Guzzling Beer Equals More Pain Than Gain
People Being Duped With Beer Guzzling.
What Or Who Fits The Description
of a boozer? Okay. Americans in 2019, are some of the most-intelligent, street-smart and savvy about many things in life. Drinking alcohol included. Before I begin, just let me start out on a clear avenue: not everyone who drinks alcohol is an alcoholic in the making. I happen to know that I had two uncles who were the epitome of hard-working, faithful to their wives and children, and always around when others needed help. And yes, on occasion, both sat down and sipped a beer or two and went to bed. In the late 1950's, this was considered a wild night.
On the other hand, I am not qualified to talk about the case of a person who abuses alcohol every day and night of the week. A big portion of this group, sadly, may become dependent on booze and when their craving leads to selling their property--car, clothes, jewelry, to get more alcohol, would you consider these good folks an alcoholic? But take heart. America has a lot of self-help for alcoholics with "A.A." (alcoholics anonymous) being the most-prevalent. To be fair, not every person who is prone to boozing every waking hour does NOT end up in a dark alley stoned and crying for another bottle of gin.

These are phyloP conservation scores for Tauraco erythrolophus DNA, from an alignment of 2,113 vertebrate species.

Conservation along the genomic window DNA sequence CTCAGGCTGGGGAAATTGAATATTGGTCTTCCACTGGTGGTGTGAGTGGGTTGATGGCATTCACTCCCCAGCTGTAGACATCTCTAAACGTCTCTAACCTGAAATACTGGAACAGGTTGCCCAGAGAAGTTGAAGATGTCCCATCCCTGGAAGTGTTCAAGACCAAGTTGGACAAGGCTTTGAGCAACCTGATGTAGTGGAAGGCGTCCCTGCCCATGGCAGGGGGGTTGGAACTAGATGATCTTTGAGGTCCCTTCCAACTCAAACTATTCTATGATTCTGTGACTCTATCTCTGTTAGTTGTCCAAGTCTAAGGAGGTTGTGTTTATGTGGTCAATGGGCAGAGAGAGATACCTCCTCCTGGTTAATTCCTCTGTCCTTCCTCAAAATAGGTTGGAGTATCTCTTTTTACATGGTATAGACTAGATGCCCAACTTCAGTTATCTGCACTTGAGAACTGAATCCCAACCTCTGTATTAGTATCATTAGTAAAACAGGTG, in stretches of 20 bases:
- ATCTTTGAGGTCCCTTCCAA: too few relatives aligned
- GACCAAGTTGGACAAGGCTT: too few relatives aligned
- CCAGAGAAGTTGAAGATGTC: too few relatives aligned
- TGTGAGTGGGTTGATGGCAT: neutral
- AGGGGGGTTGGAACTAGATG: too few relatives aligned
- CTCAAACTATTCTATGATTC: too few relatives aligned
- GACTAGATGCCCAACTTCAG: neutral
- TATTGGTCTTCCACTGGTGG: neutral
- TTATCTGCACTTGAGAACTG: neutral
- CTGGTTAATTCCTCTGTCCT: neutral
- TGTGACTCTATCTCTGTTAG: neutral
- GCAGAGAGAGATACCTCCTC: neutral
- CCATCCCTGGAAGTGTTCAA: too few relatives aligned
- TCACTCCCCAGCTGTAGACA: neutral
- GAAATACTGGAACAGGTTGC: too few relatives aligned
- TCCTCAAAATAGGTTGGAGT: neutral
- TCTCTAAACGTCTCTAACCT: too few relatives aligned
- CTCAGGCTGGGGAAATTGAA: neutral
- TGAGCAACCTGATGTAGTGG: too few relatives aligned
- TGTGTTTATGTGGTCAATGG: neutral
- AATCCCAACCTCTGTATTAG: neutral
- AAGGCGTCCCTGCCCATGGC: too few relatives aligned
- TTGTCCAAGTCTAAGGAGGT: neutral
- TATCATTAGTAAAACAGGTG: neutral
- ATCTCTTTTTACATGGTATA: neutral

Frankly, and without apology, alcohol can, and will be both your best buddy as well as being the one who will betray you slowly as you gulp-down that 12-ounce can of "liquid confidence," that works only for a few hours--then the reality quickly sets in and you, the amateur boozer, is now going to"pay the fiddler," as it were.
No One Starts Out To Be
an alcoholic. This person don't just get up one morning, look in the mirror and confess, "you know what I am going to do?" "no,what?" you answer. "I am heading to the nearest ATM, draw-out a few hundred bucks and head to my favorite bar to get completely, without caring, bombed, and I mean bombed so bad that I will not know my name!" Well, the novice-boozer, you have to admit, is brimming with confidence and self-assurance, and he will take several hundred bucks from the ATM and wind-up at "Sharkey's Bar and Grill: Dancing Girls 24-Hours a Day!" And with a name like that, the amateur boozer believes that he is right where he belongs.